I am a professional knife sharpener and hobbyist. Most of the time I use a basic 1x30 belt grinder (like many other professionals). Among grinders, these are inexpensive and high speed, though messy.
I wish show two main paths to go to sharpen nearly any knife or scissors. The first is with belt sharpening. Then I will present a few low or no cost options.
The most important thing in sharpening with any tools is a consistent angle through all grades of roughness. If you have an assembly that insures this, you can skim to the next paragraph, otherwise there are three techniques that will yield adequate results.
- First, a three-foot clamp is long enough to insure accuracy if the
opposite end is held in place, either free-hand or anchored.
many sharpening services use a simple lean-to metal rod, like a
clamped dowel rod, that can guide the flat side of the blade.
you can create or buy a V-shaped guide that fits around the belt and
only lets the blade in a single way. The Work Sharp Ken-Onion
Edition sharpener is a good example of this.
The simplest and most flexible to use is the three-foot clamp, or a one-foot clamp for hand sharpening on a bench or table.
After the angle, the next most important thing is to go through multiple grades of roughness. Going straight to fine (from 300 grit to 3000 grit) with eagerness to see a sharp edge will be very slow and wear out the fine abrasive belt more than necessary. The magic in "grit" measurements is to go up approximately 70% per step: 200grit to 360grit, 400grit to 700grit, etc.
The last most important practice is to use the right belts and medium. If your belt grinder comes out of a typical hardware store, then all except 220 grit ceramic belts may have to be mail ordered. The best belts for any size grinding system will be the Eastwind Diamond Abrasives products, but they must be water cooled (a fast dripper or water stream added to grinder frame). Another great wet/dry belt would be cork-composite-grit which range from around 120 grit to 800 grit to no-grit. If you want the blade sharpened super-fine and you use the cork-based belts, then you will need to have a Surgi-Sharp leather belt, as well.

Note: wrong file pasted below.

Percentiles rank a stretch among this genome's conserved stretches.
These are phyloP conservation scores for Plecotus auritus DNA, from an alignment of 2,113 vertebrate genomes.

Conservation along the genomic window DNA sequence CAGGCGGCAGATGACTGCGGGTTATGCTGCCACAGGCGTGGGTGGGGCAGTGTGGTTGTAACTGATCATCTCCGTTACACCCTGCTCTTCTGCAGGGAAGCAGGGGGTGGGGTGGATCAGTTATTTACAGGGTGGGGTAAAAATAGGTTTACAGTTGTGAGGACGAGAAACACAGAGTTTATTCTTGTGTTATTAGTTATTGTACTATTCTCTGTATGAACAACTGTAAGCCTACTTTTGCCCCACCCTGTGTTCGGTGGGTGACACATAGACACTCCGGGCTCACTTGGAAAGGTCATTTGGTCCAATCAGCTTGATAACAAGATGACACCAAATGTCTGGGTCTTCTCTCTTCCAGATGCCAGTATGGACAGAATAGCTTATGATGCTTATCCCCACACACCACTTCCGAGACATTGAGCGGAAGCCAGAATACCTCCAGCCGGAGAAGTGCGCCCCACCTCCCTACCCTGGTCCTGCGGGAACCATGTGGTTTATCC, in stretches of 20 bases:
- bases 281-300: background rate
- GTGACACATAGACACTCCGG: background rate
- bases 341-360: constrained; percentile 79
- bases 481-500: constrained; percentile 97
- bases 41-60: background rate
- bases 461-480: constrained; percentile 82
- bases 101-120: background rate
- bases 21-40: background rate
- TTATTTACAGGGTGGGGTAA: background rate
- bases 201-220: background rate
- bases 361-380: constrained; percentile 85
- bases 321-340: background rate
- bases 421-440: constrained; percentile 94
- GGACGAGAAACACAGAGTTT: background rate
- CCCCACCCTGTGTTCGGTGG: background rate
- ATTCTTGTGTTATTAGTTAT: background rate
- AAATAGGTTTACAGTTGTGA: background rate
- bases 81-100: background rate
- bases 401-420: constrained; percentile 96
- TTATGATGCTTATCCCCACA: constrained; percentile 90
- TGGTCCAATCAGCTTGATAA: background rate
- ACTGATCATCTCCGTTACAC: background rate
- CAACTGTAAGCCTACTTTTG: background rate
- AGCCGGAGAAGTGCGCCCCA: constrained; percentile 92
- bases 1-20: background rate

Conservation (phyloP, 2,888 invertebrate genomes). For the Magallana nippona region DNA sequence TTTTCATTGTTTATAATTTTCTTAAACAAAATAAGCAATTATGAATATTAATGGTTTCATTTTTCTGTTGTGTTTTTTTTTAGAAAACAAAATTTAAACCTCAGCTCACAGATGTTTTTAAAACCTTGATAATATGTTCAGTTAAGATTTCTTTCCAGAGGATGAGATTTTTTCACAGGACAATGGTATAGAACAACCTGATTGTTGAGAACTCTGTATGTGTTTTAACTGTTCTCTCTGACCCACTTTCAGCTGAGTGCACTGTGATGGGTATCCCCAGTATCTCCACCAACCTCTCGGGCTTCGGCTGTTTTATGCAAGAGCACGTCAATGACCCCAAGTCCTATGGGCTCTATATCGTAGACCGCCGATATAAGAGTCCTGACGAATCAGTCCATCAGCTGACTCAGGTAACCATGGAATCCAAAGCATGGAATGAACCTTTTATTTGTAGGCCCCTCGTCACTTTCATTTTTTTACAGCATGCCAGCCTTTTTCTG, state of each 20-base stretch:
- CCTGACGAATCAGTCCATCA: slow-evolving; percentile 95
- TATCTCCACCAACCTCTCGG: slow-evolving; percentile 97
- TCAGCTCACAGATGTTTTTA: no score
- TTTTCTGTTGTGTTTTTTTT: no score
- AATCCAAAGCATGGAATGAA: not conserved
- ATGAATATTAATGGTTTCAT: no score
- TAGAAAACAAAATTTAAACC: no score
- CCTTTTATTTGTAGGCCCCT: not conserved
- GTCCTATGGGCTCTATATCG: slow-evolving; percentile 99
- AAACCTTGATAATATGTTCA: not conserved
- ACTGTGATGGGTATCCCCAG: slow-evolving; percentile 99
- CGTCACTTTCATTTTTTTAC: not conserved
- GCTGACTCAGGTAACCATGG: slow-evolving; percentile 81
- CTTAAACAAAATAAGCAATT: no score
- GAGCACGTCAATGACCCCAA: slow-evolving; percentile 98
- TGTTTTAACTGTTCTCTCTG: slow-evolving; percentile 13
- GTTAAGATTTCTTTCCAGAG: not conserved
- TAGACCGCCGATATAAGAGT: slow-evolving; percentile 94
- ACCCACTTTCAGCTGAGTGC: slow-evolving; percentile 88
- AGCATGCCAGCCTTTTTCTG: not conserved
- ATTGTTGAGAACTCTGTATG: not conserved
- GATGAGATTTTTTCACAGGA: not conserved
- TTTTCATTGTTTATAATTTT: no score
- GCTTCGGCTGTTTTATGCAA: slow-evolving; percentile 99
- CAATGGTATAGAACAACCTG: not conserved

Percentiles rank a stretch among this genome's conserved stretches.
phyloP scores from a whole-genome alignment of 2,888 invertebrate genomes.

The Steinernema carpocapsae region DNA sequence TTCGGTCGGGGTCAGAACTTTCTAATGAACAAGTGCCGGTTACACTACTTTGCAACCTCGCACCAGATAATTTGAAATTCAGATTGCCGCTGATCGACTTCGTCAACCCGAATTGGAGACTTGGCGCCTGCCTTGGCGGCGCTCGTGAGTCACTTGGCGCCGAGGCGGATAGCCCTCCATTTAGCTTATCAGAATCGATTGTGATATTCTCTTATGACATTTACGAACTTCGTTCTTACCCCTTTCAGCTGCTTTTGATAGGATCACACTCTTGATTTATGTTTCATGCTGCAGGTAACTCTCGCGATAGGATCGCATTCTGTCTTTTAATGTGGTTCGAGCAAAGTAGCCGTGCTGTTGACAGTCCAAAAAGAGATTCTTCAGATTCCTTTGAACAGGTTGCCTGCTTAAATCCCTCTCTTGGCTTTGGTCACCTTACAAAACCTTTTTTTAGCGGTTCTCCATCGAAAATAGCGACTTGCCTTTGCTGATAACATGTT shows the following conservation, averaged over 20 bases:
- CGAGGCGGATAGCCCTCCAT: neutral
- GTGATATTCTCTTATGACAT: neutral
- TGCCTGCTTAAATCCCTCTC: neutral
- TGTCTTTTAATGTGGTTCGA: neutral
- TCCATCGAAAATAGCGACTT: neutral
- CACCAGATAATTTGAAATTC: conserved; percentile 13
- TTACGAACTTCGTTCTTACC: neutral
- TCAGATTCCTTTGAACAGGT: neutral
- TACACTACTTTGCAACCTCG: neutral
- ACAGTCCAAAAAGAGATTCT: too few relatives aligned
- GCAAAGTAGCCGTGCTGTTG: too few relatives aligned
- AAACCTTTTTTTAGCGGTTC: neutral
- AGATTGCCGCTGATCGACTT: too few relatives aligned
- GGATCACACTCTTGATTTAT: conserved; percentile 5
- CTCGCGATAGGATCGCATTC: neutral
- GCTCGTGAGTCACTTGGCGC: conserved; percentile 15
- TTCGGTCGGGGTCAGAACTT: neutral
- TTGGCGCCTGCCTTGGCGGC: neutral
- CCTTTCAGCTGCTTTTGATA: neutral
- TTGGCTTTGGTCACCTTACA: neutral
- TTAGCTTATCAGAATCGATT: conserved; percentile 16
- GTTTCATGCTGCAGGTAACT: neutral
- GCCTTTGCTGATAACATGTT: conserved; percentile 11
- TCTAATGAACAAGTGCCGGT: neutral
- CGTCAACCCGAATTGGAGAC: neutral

As a general rule, plain aluminum oxide and silicon carbide belts either wear out too quickly or are too slow. If you need to sharpen ceramic knives and you don't have diamond, however, you will need the silicon carbide.
Water cooling/rinsing is the best, but if that is not possible, then frequent use of a belt lubricant is required to keep the belt from loading too much in the abrasive surface and to keep the heat down. If the blade gets too hot, the carbon will burn away, softening the metal, and the heat may shorten the life of the belt drastically. A big green 2000 grit compound block, or a silicone-based Crystalube syringe should be the bare minimum.
Now, there are only two definitely-need-to-know items left. Never put the sharp edge of a blade to a medium-to-high speed belt opposite to it's running direction, except with the thickest, hardest-abrasive belts, and with a tensioning back-plate under the point of contact. If the belt material is soft or if the belt vibrates in the slightest it will probably catch on the edge of the blade and be cut up and destroyed. The last item to need to know is to always keep the belts trued with a dressing stone (a ceramic stick made with 220 aluminum oxide). Without this, the belts will have inconsistent performance and will break down faster.
If you want to invest little or no money into the matter, There are four options:
(1) Go to a thrift store or junk yard and look for several roughnesses of straight, narrow ceramic or hard glass materials, like car windows with dulled edges, kitchen-ware, or large heating element insulators. Most ceramic and hard glass objects make good sharpening surfaces for a medium sharpening.
(2) Any whet stone or nickel plated diamond sharpener that can be used on a bench or flat surface. These are common and available in almost any camping store, just don't expect razor sharp results.
(3) An old real solid leather belt (layered leather doesn't work well). Just a little polishing compound and you can strope a knife like an old-fashioned razor.
(4) A can or tube of Flitz polish, if you have one in your garage. This with the leather or any flat-micro-textured surface makes a beautiful, shiny, sharp finish.
Even with these cheap methods, remember to use a one to three foot clamp to hold the blade at exactly the same angle (ideally 20 degrees on each side, approaching 40 degrees total edge angle), except of course, the stroping with leather belt. This can be done on a bench, but may work poorly. Also, with all methods, you must carefully, thoroughly scrub your finished blade, since there will be metal particles too small to see in all the microscopic grooves that could end up in your food and your body.